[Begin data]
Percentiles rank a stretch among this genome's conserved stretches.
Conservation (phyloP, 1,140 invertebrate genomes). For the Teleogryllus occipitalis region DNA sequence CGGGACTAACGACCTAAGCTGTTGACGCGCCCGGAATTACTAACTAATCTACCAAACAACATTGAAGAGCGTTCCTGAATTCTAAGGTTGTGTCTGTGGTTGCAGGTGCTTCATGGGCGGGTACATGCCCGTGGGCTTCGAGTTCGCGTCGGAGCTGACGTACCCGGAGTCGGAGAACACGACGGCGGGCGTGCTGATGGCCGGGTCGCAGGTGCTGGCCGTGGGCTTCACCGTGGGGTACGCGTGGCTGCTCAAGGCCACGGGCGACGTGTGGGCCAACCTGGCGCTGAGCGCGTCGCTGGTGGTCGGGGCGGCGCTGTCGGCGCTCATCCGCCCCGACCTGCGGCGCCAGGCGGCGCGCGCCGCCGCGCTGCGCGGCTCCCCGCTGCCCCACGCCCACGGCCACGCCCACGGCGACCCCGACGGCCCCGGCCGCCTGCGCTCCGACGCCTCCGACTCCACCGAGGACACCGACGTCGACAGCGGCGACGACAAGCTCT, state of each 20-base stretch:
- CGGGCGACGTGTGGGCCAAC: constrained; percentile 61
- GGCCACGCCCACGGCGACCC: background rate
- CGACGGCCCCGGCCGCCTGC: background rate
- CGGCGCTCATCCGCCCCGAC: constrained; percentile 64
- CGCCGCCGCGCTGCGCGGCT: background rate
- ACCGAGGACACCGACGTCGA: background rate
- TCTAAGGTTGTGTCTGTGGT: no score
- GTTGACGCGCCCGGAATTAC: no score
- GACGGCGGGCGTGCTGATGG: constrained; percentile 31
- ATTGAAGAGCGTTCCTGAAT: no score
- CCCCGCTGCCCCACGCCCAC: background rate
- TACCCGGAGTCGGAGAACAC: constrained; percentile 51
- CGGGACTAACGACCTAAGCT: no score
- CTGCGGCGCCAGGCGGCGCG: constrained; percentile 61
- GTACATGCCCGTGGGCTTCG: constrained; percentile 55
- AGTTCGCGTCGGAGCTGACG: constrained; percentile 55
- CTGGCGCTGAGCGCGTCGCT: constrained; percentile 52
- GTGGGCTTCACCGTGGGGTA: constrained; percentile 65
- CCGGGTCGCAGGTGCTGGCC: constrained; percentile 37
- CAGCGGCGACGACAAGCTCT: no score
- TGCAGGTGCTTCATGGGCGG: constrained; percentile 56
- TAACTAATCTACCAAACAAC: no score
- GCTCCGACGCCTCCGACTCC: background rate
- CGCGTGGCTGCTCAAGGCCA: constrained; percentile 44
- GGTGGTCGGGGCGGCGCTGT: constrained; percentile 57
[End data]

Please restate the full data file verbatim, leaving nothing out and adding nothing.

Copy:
Percentiles rank a stretch among this genome's conserved stretches.
Conservation (phyloP, 1,140 invertebrate genomes). For the Teleogryllus occipitalis region DNA sequence CGGGACTAACGACCTAAGCTGTTGACGCGCCCGGAATTACTAACTAATCTACCAAACAACATTGAAGAGCGTTCCTGAATTCTAAGGTTGTGTCTGTGGTTGCAGGTGCTTCATGGGCGGGTACATGCCCGTGGGCTTCGAGTTCGCGTCGGAGCTGACGTACCCGGAGTCGGAGAACACGACGGCGGGCGTGCTGATGGCCGGGTCGCAGGTGCTGGCCGTGGGCTTCACCGTGGGGTACGCGTGGCTGCTCAAGGCCACGGGCGACGTGTGGGCCAACCTGGCGCTGAGCGCGTCGCTGGTGGTCGGGGCGGCGCTGTCGGCGCTCATCCGCCCCGACCTGCGGCGCCAGGCGGCGCGCGCCGCCGCGCTGCGCGGCTCCCCGCTGCCCCACGCCCACGGCCACGCCCACGGCGACCCCGACGGCCCCGGCCGCCTGCGCTCCGACGCCTCCGACTCCACCGAGGACACCGACGTCGACAGCGGCGACGACAAGCTCT, state of each 20-base stretch:
- CGGGCGACGTGTGGGCCAAC: constrained; percentile 61
- GGCCACGCCCACGGCGACCC: background rate
- CGACGGCCCCGGCCGCCTGC: background rate
- CGGCGCTCATCCGCCCCGAC: constrained; percentile 64
- CGCCGCCGCGCTGCGCGGCT: background rate
- ACCGAGGACACCGACGTCGA: background rate
- TCTAAGGTTGTGTCTGTGGT: no score
- GTTGACGCGCCCGGAATTAC: no score
- GACGGCGGGCGTGCTGATGG: constrained; percentile 31
- ATTGAAGAGCGTTCCTGAAT: no score
- CCCCGCTGCCCCACGCCCAC: background rate
- TACCCGGAGTCGGAGAACAC: constrained; percentile 51
- CGGGACTAACGACCTAAGCT: no score
- CTGCGGCGCCAGGCGGCGCG: constrained; percentile 61
- GTACATGCCCGTGGGCTTCG: constrained; percentile 55
- AGTTCGCGTCGGAGCTGACG: constrained; percentile 55
- CTGGCGCTGAGCGCGTCGCT: constrained; percentile 52
- GTGGGCTTCACCGTGGGGTA: constrained; percentile 65
- CCGGGTCGCAGGTGCTGGCC: constrained; percentile 37
- CAGCGGCGACGACAAGCTCT: no score
- TGCAGGTGCTTCATGGGCGG: constrained; percentile 56
- TAACTAATCTACCAAACAAC: no score
- GCTCCGACGCCTCCGACTCC: background rate
- CGCGTGGCTGCTCAAGGCCA: constrained; percentile 44
- GGTGGTCGGGGCGGCGCTGT: constrained; percentile 57